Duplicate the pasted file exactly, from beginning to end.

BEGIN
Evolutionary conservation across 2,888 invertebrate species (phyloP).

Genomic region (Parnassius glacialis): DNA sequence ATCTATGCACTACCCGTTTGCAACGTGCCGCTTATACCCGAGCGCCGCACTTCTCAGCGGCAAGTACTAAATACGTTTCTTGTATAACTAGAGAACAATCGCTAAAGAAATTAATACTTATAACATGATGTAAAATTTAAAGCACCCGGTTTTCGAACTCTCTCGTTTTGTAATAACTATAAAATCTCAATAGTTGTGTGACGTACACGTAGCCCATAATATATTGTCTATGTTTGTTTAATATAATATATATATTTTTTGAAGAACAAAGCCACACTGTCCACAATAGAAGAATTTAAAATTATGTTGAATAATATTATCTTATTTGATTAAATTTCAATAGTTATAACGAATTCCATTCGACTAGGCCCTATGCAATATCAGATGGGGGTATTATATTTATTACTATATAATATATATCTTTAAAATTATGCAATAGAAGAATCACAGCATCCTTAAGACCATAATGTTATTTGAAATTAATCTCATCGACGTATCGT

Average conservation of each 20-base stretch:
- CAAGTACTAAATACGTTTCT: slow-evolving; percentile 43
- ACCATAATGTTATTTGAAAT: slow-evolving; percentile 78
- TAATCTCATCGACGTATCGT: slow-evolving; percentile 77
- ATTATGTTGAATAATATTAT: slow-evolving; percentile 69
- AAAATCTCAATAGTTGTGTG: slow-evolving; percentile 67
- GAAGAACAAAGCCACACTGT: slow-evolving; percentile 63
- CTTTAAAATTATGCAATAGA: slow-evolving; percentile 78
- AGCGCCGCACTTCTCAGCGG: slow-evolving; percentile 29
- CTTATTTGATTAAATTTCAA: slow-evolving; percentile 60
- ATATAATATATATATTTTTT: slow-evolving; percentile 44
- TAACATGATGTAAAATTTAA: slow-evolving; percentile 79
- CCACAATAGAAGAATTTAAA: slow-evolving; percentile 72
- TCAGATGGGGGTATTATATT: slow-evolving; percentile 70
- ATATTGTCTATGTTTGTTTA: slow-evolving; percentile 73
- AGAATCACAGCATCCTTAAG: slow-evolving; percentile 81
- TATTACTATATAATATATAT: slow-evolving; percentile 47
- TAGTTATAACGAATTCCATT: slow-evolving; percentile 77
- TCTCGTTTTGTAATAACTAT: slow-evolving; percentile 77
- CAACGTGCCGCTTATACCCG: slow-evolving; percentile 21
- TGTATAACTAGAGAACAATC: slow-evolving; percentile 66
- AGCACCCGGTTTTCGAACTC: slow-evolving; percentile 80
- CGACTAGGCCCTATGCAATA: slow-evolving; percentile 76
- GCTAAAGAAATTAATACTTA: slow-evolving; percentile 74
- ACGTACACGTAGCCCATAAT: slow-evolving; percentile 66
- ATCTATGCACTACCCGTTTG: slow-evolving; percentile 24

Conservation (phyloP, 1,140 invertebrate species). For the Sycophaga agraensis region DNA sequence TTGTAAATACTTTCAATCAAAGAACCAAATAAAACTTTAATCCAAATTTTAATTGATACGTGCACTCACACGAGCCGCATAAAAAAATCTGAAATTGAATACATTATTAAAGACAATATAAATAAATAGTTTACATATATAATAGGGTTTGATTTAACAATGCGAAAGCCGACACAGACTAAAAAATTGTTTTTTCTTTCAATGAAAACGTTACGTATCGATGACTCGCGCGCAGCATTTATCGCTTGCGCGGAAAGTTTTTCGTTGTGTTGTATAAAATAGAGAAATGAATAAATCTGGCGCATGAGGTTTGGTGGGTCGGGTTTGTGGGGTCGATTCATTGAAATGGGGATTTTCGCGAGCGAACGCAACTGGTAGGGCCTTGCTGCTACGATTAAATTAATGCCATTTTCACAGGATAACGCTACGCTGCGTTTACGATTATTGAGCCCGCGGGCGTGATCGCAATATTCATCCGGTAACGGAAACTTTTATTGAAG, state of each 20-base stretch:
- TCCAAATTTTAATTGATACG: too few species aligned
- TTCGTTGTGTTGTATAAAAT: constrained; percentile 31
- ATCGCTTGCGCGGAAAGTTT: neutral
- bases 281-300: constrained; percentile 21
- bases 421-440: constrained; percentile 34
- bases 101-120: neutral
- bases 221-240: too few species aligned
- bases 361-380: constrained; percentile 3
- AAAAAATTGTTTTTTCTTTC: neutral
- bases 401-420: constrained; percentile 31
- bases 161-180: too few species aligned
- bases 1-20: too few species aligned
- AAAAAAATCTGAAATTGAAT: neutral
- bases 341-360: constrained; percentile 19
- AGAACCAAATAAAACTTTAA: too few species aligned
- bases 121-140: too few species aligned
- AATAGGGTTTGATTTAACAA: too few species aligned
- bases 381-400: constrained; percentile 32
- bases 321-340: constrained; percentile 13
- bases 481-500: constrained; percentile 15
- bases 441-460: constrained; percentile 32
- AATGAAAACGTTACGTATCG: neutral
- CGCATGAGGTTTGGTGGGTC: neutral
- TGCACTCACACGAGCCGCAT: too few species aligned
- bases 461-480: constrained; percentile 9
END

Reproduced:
Evolutionary conservation across 2,888 invertebrate species (phyloP).

Genomic region (Parnassius glacialis): DNA sequence ATCTATGCACTACCCGTTTGCAACGTGCCGCTTATACCCGAGCGCCGCACTTCTCAGCGGCAAGTACTAAATACGTTTCTTGTATAACTAGAGAACAATCGCTAAAGAAATTAATACTTATAACATGATGTAAAATTTAAAGCACCCGGTTTTCGAACTCTCTCGTTTTGTAATAACTATAAAATCTCAATAGTTGTGTGACGTACACGTAGCCCATAATATATTGTCTATGTTTGTTTAATATAATATATATATTTTTTGAAGAACAAAGCCACACTGTCCACAATAGAAGAATTTAAAATTATGTTGAATAATATTATCTTATTTGATTAAATTTCAATAGTTATAACGAATTCCATTCGACTAGGCCCTATGCAATATCAGATGGGGGTATTATATTTATTACTATATAATATATATCTTTAAAATTATGCAATAGAAGAATCACAGCATCCTTAAGACCATAATGTTATTTGAAATTAATCTCATCGACGTATCGT

Average conservation of each 20-base stretch:
- CAAGTACTAAATACGTTTCT: slow-evolving; percentile 43
- ACCATAATGTTATTTGAAAT: slow-evolving; percentile 78
- TAATCTCATCGACGTATCGT: slow-evolving; percentile 77
- ATTATGTTGAATAATATTAT: slow-evolving; percentile 69
- AAAATCTCAATAGTTGTGTG: slow-evolving; percentile 67
- GAAGAACAAAGCCACACTGT: slow-evolving; percentile 63
- CTTTAAAATTATGCAATAGA: slow-evolving; percentile 78
- AGCGCCGCACTTCTCAGCGG: slow-evolving; percentile 29
- CTTATTTGATTAAATTTCAA: slow-evolving; percentile 60
- ATATAATATATATATTTTTT: slow-evolving; percentile 44
- TAACATGATGTAAAATTTAA: slow-evolving; percentile 79
- CCACAATAGAAGAATTTAAA: slow-evolving; percentile 72
- TCAGATGGGGGTATTATATT: slow-evolving; percentile 70
- ATATTGTCTATGTTTGTTTA: slow-evolving; percentile 73
- AGAATCACAGCATCCTTAAG: slow-evolving; percentile 81
- TATTACTATATAATATATAT: slow-evolving; percentile 47
- TAGTTATAACGAATTCCATT: slow-evolving; percentile 77
- TCTCGTTTTGTAATAACTAT: slow-evolving; percentile 77
- CAACGTGCCGCTTATACCCG: slow-evolving; percentile 21
- TGTATAACTAGAGAACAATC: slow-evolving; percentile 66
- AGCACCCGGTTTTCGAACTC: slow-evolving; percentile 80
- CGACTAGGCCCTATGCAATA: slow-evolving; percentile 76
- GCTAAAGAAATTAATACTTA: slow-evolving; percentile 74
- ACGTACACGTAGCCCATAAT: slow-evolving; percentile 66
- ATCTATGCACTACCCGTTTG: slow-evolving; percentile 24

Conservation (phyloP, 1,140 invertebrate species). For the Sycophaga agraensis region DNA sequence TTGTAAATACTTTCAATCAAAGAACCAAATAAAACTTTAATCCAAATTTTAATTGATACGTGCACTCACACGAGCCGCATAAAAAAATCTGAAATTGAATACATTATTAAAGACAATATAAATAAATAGTTTACATATATAATAGGGTTTGATTTAACAATGCGAAAGCCGACACAGACTAAAAAATTGTTTTTTCTTTCAATGAAAACGTTACGTATCGATGACTCGCGCGCAGCATTTATCGCTTGCGCGGAAAGTTTTTCGTTGTGTTGTATAAAATAGAGAAATGAATAAATCTGGCGCATGAGGTTTGGTGGGTCGGGTTTGTGGGGTCGATTCATTGAAATGGGGATTTTCGCGAGCGAACGCAACTGGTAGGGCCTTGCTGCTACGATTAAATTAATGCCATTTTCACAGGATAACGCTACGCTGCGTTTACGATTATTGAGCCCGCGGGCGTGATCGCAATATTCATCCGGTAACGGAAACTTTTATTGAAG, state of each 20-base stretch:
- TCCAAATTTTAATTGATACG: too few species aligned
- TTCGTTGTGTTGTATAAAAT: constrained; percentile 31
- ATCGCTTGCGCGGAAAGTTT: neutral
- bases 281-300: constrained; percentile 21
- bases 421-440: constrained; percentile 34
- bases 101-120: neutral
- bases 221-240: too few species aligned
- bases 361-380: constrained; percentile 3
- AAAAAATTGTTTTTTCTTTC: neutral
- bases 401-420: constrained; percentile 31
- bases 161-180: too few species aligned
- bases 1-20: too few species aligned
- AAAAAAATCTGAAATTGAAT: neutral
- bases 341-360: constrained; percentile 19
- AGAACCAAATAAAACTTTAA: too few species aligned
- bases 121-140: too few species aligned
- AATAGGGTTTGATTTAACAA: too few species aligned
- bases 381-400: constrained; percentile 32
- bases 321-340: constrained; percentile 13
- bases 481-500: constrained; percentile 15
- bases 441-460: constrained; percentile 32
- AATGAAAACGTTACGTATCG: neutral
- CGCATGAGGTTTGGTGGGTC: neutral
- TGCACTCACACGAGCCGCAT: too few species aligned
- bases 461-480: constrained; percentile 9